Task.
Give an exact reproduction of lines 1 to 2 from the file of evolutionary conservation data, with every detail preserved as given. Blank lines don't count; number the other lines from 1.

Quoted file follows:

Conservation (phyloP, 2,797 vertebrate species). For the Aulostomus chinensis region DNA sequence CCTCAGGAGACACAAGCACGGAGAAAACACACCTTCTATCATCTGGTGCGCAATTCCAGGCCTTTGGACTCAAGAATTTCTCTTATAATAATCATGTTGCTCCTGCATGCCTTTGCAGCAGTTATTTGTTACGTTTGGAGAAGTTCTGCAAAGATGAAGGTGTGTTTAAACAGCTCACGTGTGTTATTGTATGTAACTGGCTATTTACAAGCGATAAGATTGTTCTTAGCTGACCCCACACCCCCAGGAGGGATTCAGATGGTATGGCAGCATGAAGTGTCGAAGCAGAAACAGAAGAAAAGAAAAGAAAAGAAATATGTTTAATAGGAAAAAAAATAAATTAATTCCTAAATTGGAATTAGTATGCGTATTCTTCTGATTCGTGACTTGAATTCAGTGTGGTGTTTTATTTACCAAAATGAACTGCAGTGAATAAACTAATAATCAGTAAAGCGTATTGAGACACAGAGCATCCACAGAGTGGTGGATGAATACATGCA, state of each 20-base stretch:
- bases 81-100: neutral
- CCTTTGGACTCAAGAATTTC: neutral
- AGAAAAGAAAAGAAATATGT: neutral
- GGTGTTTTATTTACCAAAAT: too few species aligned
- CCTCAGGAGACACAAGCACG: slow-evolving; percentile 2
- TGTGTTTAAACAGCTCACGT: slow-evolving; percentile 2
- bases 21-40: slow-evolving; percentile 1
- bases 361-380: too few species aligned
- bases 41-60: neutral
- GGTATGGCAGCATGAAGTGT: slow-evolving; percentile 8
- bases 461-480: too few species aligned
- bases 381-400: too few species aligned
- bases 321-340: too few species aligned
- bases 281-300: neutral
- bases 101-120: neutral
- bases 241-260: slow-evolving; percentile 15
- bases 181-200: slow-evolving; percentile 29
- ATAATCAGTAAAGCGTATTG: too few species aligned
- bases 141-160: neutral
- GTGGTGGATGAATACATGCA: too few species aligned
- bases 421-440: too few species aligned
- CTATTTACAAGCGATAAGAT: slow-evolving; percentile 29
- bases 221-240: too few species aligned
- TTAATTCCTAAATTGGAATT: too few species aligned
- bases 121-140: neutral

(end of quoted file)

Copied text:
Conservation (phyloP, 2,797 vertebrate species). For the Aulostomus chinensis region DNA sequence CCTCAGGAGACACAAGCACGGAGAAAACACACCTTCTATCATCTGGTGCGCAATTCCAGGCCTTTGGACTCAAGAATTTCTCTTATAATAATCATGTTGCTCCTGCATGCCTTTGCAGCAGTTATTTGTTACGTTTGGAGAAGTTCTGCAAAGATGAAGGTGTGTTTAAACAGCTCACGTGTGTTATTGTATGTAACTGGCTATTTACAAGCGATAAGATTGTTCTTAGCTGACCCCACACCCCCAGGAGGGATTCAGATGGTATGGCAGCATGAAGTGTCGAAGCAGAAACAGAAGAAAAGAAAAGAAAAGAAATATGTTTAATAGGAAAAAAAATAAATTAATTCCTAAATTGGAATTAGTATGCGTATTCTTCTGATTCGTGACTTGAATTCAGTGTGGTGTTTTATTTACCAAAATGAACTGCAGTGAATAAACTAATAATCAGTAAAGCGTATTGAGACACAGAGCATCCACAGAGTGGTGGATGAATACATGCA, state of each 20-base stretch:
- bases 81-100: neutral